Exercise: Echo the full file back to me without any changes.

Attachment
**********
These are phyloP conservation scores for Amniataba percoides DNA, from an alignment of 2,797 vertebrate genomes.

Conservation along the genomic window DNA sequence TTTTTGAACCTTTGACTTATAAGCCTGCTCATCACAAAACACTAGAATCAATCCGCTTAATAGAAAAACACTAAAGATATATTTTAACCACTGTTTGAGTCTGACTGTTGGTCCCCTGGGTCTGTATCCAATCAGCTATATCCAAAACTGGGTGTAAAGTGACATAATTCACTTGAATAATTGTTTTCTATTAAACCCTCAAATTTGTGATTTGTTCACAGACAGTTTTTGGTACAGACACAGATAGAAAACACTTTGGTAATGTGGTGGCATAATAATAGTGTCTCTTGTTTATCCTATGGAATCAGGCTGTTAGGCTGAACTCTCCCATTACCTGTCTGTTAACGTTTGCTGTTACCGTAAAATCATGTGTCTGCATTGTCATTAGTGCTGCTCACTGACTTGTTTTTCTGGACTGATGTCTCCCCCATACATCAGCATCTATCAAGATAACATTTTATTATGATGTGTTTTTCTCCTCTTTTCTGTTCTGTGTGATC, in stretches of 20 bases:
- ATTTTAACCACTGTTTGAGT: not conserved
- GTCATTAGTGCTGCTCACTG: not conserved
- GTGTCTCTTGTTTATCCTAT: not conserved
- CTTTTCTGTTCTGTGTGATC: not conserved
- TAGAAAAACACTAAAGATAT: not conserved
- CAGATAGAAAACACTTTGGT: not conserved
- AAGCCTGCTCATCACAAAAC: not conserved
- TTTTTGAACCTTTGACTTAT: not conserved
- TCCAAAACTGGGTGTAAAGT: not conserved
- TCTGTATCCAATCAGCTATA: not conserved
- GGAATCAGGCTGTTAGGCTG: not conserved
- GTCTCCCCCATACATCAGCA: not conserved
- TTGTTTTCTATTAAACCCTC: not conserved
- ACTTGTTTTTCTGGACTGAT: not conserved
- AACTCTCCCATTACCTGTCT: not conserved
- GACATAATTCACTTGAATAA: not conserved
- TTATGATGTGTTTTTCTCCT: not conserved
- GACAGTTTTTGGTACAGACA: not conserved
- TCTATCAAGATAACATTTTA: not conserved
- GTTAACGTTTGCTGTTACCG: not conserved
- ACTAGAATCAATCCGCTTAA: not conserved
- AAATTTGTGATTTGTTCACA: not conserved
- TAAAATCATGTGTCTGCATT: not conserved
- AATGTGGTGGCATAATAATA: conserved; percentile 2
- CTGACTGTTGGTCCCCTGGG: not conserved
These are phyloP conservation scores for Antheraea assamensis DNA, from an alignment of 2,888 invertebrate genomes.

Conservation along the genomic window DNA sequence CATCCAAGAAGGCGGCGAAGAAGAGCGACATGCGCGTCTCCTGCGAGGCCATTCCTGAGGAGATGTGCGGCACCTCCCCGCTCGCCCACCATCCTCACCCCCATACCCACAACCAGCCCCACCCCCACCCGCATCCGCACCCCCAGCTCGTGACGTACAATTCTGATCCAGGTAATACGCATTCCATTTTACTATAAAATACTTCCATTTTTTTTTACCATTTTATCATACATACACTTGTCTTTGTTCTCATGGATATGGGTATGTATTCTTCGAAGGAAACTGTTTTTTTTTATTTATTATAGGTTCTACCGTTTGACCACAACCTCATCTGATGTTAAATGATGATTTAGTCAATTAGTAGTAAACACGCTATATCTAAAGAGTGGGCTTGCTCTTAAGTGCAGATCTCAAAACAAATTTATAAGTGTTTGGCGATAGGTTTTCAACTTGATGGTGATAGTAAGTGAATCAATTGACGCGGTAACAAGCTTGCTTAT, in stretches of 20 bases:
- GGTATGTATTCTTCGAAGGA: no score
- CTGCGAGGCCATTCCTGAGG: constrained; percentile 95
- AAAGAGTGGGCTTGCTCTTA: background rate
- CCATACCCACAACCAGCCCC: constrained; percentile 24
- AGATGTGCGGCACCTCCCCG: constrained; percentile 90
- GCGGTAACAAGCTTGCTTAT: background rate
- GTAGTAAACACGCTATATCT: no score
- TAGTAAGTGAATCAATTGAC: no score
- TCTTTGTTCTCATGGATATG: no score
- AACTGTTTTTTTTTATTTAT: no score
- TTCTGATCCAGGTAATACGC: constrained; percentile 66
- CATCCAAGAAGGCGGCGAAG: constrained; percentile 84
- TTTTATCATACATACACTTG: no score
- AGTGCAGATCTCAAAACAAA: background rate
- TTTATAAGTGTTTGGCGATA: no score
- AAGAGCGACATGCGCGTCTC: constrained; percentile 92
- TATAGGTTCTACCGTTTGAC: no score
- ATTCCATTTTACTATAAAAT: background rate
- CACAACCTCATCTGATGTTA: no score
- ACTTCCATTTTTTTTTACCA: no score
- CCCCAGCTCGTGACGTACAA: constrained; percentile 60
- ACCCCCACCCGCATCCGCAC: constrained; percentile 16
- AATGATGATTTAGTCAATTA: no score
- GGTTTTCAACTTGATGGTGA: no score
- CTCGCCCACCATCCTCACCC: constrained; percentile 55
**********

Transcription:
These are phyloP conservation scores for Amniataba percoides DNA, from an alignment of 2,797 vertebrate genomes.

Conservation along the genomic window DNA sequence TTTTTGAACCTTTGACTTATAAGCCTGCTCATCACAAAACACTAGAATCAATCCGCTTAATAGAAAAACACTAAAGATATATTTTAACCACTGTTTGAGTCTGACTGTTGGTCCCCTGGGTCTGTATCCAATCAGCTATATCCAAAACTGGGTGTAAAGTGACATAATTCACTTGAATAATTGTTTTCTATTAAACCCTCAAATTTGTGATTTGTTCACAGACAGTTTTTGGTACAGACACAGATAGAAAACACTTTGGTAATGTGGTGGCATAATAATAGTGTCTCTTGTTTATCCTATGGAATCAGGCTGTTAGGCTGAACTCTCCCATTACCTGTCTGTTAACGTTTGCTGTTACCGTAAAATCATGTGTCTGCATTGTCATTAGTGCTGCTCACTGACTTGTTTTTCTGGACTGATGTCTCCCCCATACATCAGCATCTATCAAGATAACATTTTATTATGATGTGTTTTTCTCCTCTTTTCTGTTCTGTGTGATC, in stretches of 20 bases:
- ATTTTAACCACTGTTTGAGT: not conserved
- GTCATTAGTGCTGCTCACTG: not conserved
- GTGTCTCTTGTTTATCCTAT: not conserved
- CTTTTCTGTTCTGTGTGATC: not conserved
- TAGAAAAACACTAAAGATAT: not conserved
- CAGATAGAAAACACTTTGGT: not conserved
- AAGCCTGCTCATCACAAAAC: not conserved
- TTTTTGAACCTTTGACTTAT: not conserved
- TCCAAAACTGGGTGTAAAGT: not conserved
- TCTGTATCCAATCAGCTATA: not conserved
- GGAATCAGGCTGTTAGGCTG: not conserved
- GTCTCCCCCATACATCAGCA: not conserved
- TTGTTTTCTATTAAACCCTC: not conserved
- ACTTGTTTTTCTGGACTGAT: not conserved
- AACTCTCCCATTACCTGTCT: not conserved
- GACATAATTCACTTGAATAA: not conserved
- TTATGATGTGTTTTTCTCCT: not conserved
- GACAGTTTTTGGTACAGACA: not conserved
- TCTATCAAGATAACATTTTA: not conserved
- GTTAACGTTTGCTGTTACCG: not conserved
- ACTAGAATCAATCCGCTTAA: not conserved
- AAATTTGTGATTTGTTCACA: not conserved
- TAAAATCATGTGTCTGCATT: not conserved
- AATGTGGTGGCATAATAATA: conserved; percentile 2
- CTGACTGTTGGTCCCCTGGG: not conserved
These are phyloP conservation scores for Antheraea assamensis DNA, from an alignment of 2,888 invertebrate genomes.

Conservation along the genomic window DNA sequence CATCCAAGAAGGCGGCGAAGAAGAGCGACATGCGCGTCTCCTGCGAGGCCATTCCTGAGGAGATGTGCGGCACCTCCCCGCTCGCCCACCATCCTCACCCCCATACCCACAACCAGCCCCACCCCCACCCGCATCCGCACCCCCAGCTCGTGACGTACAATTCTGATCCAGGTAATACGCATTCCATTTTACTATAAAATACTTCCATTTTTTTTTACCATTTTATCATACATACACTTGTCTTTGTTCTCATGGATATGGGTATGTATTCTTCGAAGGAAACTGTTTTTTTTTATTTATTATAGGTTCTACCGTTTGACCACAACCTCATCTGATGTTAAATGATGATTTAGTCAATTAGTAGTAAACACGCTATATCTAAAGAGTGGGCTTGCTCTTAAGTGCAGATCTCAAAACAAATTTATAAGTGTTTGGCGATAGGTTTTCAACTTGATGGTGATAGTAAGTGAATCAATTGACGCGGTAACAAGCTTGCTTAT, in stretches of 20 bases:
- GGTATGTATTCTTCGAAGGA: no score
- CTGCGAGGCCATTCCTGAGG: constrained; percentile 95
- AAAGAGTGGGCTTGCTCTTA: background rate
- CCATACCCACAACCAGCCCC: constrained; percentile 24
- AGATGTGCGGCACCTCCCCG: constrained; percentile 90
- GCGGTAACAAGCTTGCTTAT: background rate
- GTAGTAAACACGCTATATCT: no score
- TAGTAAGTGAATCAATTGAC: no score
- TCTTTGTTCTCATGGATATG: no score
- AACTGTTTTTTTTTATTTAT: no score
- TTCTGATCCAGGTAATACGC: constrained; percentile 66
- CATCCAAGAAGGCGGCGAAG: constrained; percentile 84
- TTTTATCATACATACACTTG: no score
- AGTGCAGATCTCAAAACAAA: background rate
- TTTATAAGTGTTTGGCGATA: no score
- AAGAGCGACATGCGCGTCTC: constrained; percentile 92
- TATAGGTTCTACCGTTTGAC: no score
- ATTCCATTTTACTATAAAAT: background rate
- CACAACCTCATCTGATGTTA: no score
- ACTTCCATTTTTTTTTACCA: no score
- CCCCAGCTCGTGACGTACAA: constrained; percentile 60
- ACCCCCACCCGCATCCGCAC: constrained; percentile 16
- AATGATGATTTAGTCAATTA: no score
- GGTTTTCAACTTGATGGTGA: no score
- CTCGCCCACCATCCTCACCC: constrained; percentile 55